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King Charles and Queen Camilla land in Kenya without ceremonial welcome ahead of four-day trip to highlight ‘warm relations’ with country


The King has arrived in Kenya on his first state visit to a Commonwealth nation since he became sovereign.

He touched down on the official RAF Voyager aircraft in Nairobi at 7pm UK time (10pm local) accompanied by his wife, Queen Camilla.

There was no ceremonial welcome, as that will formally take place in the capital tomorrow.

Instead the couple left the plane without fuss or fanfare, in what is classed as an ‘administrative arrival’.

Royal aides said the aircraft flew from the UK using 40 per cent sustainable air fuel at the king’s request.

The King has arrived in Kenya on his first state visit to a Commonwealth nation since he became sovereign

Camilla is pictured travelling

The King has arrived in Kenya on his first state visit to a Commonwealth nation since he became sovereign. Charles and Camilla are pictured travelling 

Their four-day trip on behalf of the UK government – lasting from October 31 to November 3 – is designed to be ‘forward-looking’ and highlight the warm working relationship it enjoys with Kenya.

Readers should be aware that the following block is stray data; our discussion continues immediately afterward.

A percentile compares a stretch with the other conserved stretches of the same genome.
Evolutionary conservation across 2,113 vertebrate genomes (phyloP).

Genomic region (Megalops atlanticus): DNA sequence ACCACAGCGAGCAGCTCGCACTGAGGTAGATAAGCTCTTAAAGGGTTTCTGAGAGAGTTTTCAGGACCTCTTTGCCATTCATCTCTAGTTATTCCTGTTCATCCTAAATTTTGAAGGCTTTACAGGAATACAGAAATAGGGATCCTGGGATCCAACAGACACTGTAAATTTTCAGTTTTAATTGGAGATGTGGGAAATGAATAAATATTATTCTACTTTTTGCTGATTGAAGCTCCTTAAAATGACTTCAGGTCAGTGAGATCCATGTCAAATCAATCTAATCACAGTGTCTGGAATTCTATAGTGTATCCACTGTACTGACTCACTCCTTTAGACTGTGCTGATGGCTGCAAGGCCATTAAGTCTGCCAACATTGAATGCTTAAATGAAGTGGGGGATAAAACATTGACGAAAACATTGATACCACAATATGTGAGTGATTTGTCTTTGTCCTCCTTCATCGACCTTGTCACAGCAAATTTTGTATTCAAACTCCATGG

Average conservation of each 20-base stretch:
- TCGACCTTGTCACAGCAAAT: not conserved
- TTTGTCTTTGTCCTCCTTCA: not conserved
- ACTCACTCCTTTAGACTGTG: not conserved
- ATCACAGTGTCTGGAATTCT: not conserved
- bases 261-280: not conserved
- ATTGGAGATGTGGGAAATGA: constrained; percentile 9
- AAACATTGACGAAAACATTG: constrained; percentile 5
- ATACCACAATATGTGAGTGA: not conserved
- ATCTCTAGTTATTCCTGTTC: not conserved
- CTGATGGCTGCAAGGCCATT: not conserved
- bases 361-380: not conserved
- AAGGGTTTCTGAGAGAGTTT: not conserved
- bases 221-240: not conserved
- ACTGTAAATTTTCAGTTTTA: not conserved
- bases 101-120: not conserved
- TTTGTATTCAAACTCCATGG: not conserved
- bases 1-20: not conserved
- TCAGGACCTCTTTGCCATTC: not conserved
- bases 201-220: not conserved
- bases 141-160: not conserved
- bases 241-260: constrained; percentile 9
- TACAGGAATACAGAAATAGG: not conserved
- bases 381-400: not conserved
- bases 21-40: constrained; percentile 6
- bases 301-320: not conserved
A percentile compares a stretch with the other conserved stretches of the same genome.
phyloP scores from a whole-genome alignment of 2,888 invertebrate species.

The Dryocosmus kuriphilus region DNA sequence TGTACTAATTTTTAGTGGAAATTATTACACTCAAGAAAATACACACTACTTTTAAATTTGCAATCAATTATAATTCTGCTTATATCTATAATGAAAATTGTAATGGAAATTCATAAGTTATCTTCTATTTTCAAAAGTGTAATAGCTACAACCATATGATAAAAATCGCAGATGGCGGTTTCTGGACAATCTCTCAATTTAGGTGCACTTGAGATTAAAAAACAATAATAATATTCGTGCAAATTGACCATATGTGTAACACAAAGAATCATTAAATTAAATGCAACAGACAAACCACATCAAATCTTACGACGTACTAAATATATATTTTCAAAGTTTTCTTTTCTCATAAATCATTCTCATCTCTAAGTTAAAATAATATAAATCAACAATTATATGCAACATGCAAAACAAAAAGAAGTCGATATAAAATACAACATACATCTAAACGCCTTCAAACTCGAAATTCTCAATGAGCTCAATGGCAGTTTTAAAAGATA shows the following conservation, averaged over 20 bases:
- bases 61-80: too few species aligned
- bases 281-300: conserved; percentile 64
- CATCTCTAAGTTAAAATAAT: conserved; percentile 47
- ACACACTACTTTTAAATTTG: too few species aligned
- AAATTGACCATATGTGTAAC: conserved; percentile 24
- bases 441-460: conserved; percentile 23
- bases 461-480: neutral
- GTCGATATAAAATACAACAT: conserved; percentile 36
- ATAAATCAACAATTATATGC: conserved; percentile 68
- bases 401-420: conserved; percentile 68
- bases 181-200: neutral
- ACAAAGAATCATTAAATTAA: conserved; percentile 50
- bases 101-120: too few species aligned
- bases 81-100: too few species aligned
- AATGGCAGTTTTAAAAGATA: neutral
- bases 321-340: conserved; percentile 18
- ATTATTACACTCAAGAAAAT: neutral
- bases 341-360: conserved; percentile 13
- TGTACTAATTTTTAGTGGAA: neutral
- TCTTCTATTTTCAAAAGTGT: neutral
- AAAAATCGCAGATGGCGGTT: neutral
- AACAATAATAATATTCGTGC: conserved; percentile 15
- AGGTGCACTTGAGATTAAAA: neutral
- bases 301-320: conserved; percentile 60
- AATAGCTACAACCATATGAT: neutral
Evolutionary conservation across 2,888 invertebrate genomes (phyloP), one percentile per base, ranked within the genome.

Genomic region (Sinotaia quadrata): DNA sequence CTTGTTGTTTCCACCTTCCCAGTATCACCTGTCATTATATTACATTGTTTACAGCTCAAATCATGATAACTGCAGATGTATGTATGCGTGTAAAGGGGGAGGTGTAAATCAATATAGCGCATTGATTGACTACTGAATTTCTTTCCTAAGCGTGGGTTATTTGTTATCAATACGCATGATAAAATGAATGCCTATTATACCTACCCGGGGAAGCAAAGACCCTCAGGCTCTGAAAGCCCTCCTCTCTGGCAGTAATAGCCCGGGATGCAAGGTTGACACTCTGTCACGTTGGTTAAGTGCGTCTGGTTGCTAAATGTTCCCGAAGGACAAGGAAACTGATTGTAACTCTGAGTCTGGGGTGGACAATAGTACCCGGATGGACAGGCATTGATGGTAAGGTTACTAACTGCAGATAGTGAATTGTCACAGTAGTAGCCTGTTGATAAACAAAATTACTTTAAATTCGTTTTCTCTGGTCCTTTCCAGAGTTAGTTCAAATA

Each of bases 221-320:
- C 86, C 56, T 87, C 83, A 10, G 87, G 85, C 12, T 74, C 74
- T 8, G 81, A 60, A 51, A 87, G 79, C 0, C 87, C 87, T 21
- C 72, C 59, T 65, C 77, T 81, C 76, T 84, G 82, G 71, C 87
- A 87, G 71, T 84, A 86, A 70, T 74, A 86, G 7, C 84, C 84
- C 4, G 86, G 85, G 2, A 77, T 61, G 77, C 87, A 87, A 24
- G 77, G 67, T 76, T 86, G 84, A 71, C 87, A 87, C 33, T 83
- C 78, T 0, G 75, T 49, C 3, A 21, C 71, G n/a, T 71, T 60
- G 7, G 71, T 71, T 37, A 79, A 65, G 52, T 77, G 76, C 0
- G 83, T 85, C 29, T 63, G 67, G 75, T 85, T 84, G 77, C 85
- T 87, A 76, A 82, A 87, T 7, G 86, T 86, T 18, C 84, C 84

It also marks the 60th anniversary of the country gaining its independence from Britain in 1963, while Queen Elizabeth was on the throne.

But the monarch does intend to address the ‘painful’ legacy of colonialism head-on.

His Majesty will ‘take time during the visit to deepen his understanding of the wrongs suffered in this period by the people of Kenya’, his deputy Private Secretary Chris Fitzgerald has said.

Mr Fitzgerald said the king would also acknowledge ‘the more painful aspects of the United Kingdom and Kenya’s shared history’, including the 1952 ‘Emergency’ and the brutal suppression of the Mau Mau rebellion.

The British presence in Kenya dates back to1895 when white settlers were given huge tracts of rich farmland. It became a full colony in 1920.

Enraged at the loss of their ancestral lands and angry at the lack of indigenous political rights, the Mau Mau began an aggressive uprising against the British in 1952.

It lasted until 1960 and is now regarded in Kenya as one of the most significant steps in the country freeing itself from British rule.

Charles and Camilla view part of the Royal Collection relating to the Royal family's long standing connection to the nation at a reception for the Kenyan diaspora in the UK at Buckingham Palace

Charles and Camilla view part of the Royal Collection relating to the Royal family’s long standing connection to the nation at a reception for the Kenyan diaspora in the UK at Buckingham Palace